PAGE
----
Or how he hates women, even though he employs them in positions of power, often paying them more than their male counterparts in a male-dominated industry. Or how he hates Jews, even though his son-in-law, two of his daughters, and three of his grandchildren are Jewish, and he has been a vocal advocate of Israel for decades.
Or how he hates blacks, Hispanics, and foreigners, even though he employs them, befriends them, partners with them. Or how he engenders violence, even though the outbursts at his campaign rallies have been caused and encouraged by Soros-funded Bernie Sanders supporters, members of Black Lives Matter, and other leftist malcontents.
Or how he’s divisive and destroying the Republican Party, even though he’s earned more primary votes than anyone else in GOP history and is attracting new and crossover party members and people from a diverse range of demographics. I could go on.
We Believe the Narratives We’re Primed to Accept
Are there things concerning about Trump? Yeah, sure. That’s true of everyone — especially politicians — so that’s as useful a concession as, “No, I don’t agree with everything such and such person says.” Ever notice how disavowals are always demanded of Republicans about other Republicans and now even more so about Trump? Heck, even Ann Coulter doesn’t always agree with Trump, and it’s fair to say that outside of his family, she’s been his most vocal supporter from day one.
But the din of false narratives reverberates throughout society, and not only the ones about Trump. Take your pick, for the list is long (e.g., The Founders were evil, American women are oppressed, licentiousness is real freedom). We are saturated in them, particularly in our schools and in pop culture. Multiply these stories and their variants by days, years, decades, and it is axiomatic that they will affect our individual and collective psyches. Start them early enough in a child’s life, and — proceeding without intervention — he will grow up to hate himself and his country, completely inured to patriotism and the appreciation others feel on Thanksgiving and the Fourth of July. This is the same sad sack who responds to Trump’s campaign slogan with, “When was America ever great?”
Make a society primed to believe that patriotic citizens — especially white ones — are repugnant at best and evil at worst, and what you have is an all-too-willing host for parasitic false narratives the media and others mercilessly repeat.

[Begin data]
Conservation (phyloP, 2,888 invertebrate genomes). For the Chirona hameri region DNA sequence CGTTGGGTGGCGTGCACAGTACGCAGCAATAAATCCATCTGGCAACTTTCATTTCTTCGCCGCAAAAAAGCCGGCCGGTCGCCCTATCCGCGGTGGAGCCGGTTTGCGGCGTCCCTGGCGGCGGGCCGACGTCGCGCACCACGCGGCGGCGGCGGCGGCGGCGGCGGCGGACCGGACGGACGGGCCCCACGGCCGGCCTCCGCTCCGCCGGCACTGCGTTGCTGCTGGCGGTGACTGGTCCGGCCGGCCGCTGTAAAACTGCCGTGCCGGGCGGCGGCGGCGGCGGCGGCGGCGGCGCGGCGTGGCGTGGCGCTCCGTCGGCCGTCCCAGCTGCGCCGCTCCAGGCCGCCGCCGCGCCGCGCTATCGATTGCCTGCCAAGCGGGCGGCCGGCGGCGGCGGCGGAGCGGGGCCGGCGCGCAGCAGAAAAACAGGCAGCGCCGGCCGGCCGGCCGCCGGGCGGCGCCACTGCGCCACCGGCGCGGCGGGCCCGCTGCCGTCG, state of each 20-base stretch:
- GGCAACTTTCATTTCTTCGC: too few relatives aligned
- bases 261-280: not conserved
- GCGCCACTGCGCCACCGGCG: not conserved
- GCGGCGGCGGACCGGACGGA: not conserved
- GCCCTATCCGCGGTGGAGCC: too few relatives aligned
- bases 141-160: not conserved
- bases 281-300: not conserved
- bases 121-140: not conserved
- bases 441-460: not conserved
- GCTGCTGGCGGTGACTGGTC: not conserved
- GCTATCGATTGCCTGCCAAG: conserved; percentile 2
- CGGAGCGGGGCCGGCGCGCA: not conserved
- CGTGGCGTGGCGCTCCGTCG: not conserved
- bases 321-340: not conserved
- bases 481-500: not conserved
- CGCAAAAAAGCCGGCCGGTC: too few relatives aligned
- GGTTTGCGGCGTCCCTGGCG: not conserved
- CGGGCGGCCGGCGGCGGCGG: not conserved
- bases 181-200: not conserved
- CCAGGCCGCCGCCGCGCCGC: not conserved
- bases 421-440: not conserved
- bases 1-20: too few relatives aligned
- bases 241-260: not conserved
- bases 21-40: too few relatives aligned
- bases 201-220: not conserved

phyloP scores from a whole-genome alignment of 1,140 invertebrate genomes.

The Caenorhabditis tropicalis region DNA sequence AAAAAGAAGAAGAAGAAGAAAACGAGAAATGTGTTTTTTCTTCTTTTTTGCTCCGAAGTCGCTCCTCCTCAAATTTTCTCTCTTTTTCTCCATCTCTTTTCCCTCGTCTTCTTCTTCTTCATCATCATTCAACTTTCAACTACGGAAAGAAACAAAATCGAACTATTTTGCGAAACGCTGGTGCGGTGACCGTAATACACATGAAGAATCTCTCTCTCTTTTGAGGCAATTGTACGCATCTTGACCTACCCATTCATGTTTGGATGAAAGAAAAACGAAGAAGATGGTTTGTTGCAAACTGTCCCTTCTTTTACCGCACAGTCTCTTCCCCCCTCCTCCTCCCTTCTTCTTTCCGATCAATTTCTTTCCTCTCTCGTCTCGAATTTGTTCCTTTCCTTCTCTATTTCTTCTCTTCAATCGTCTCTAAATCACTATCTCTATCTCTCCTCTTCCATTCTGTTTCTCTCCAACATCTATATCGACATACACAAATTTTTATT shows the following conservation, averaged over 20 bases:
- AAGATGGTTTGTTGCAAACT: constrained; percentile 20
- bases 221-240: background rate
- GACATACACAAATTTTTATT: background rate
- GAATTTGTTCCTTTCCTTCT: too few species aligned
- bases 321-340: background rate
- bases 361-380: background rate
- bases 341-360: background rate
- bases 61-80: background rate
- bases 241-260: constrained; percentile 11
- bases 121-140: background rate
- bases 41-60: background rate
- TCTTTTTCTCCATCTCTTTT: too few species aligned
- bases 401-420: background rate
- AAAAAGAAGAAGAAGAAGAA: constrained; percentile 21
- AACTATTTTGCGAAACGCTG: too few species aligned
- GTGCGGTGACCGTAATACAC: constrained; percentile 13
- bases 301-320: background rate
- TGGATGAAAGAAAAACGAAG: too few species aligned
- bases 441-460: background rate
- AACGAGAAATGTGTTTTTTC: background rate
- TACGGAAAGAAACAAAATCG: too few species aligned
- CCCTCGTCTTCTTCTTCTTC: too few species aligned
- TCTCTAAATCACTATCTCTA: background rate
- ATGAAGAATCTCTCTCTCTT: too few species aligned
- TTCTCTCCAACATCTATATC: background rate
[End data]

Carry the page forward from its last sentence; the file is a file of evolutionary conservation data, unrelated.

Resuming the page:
How to Break Through the Lies
But there is good news, sort of, getting back to Perry. She says we each have the capacity to develop what’s called memetic immunity to false stories. Through skepticism, logic, but especially life experience, we can begin to fight off their negative effects.
Building such an immunity can start small, and seemingly insignificant items can become a watershed moment. And it can happen in countless ways. Maybe it’s that wall surrounding the home of someone who favors open borders. Or when you listen to what Trump said about that crying baby instead of what someone else says he said. Or when you read the headlines that blame a truck — and not the human on a jihadist rampage — for killing 84 people on Bastille Day. Or when you read a tweet that arrests your attention, causing you to laugh and then think some more. Or it’s the person who challenges the meaning of a word, phrase, or policy you thought you understood but really had no idea what it meant.
Whatever may come in the months and years ahead, this nation has changed. We cannot see with clear eyes what happened in San Bernardino, Orlando, Dallas, Baton Rouge, Paris, Nice, Brussels, Bavaria, and far too many other places around the world and stay the same as before. We finally learned what really happened on the second floor of the Bataclan Theatre. It’s just too much, the utter depravity and horror. Something’s gotta give.
With Trump, there is a way out, at least a way forward. Just by being himself — talking plainly and unapologetically about the things that are broken in us and our country — he has described the American dilemma as it really is. Endless whining about his style, his tweets, or how many times he says “Constitution” is ultimately a distraction from the larger, more important issues. As Phyllis Schlafly so eloquently described it 52 years ago, we finally have a choice, not an echo.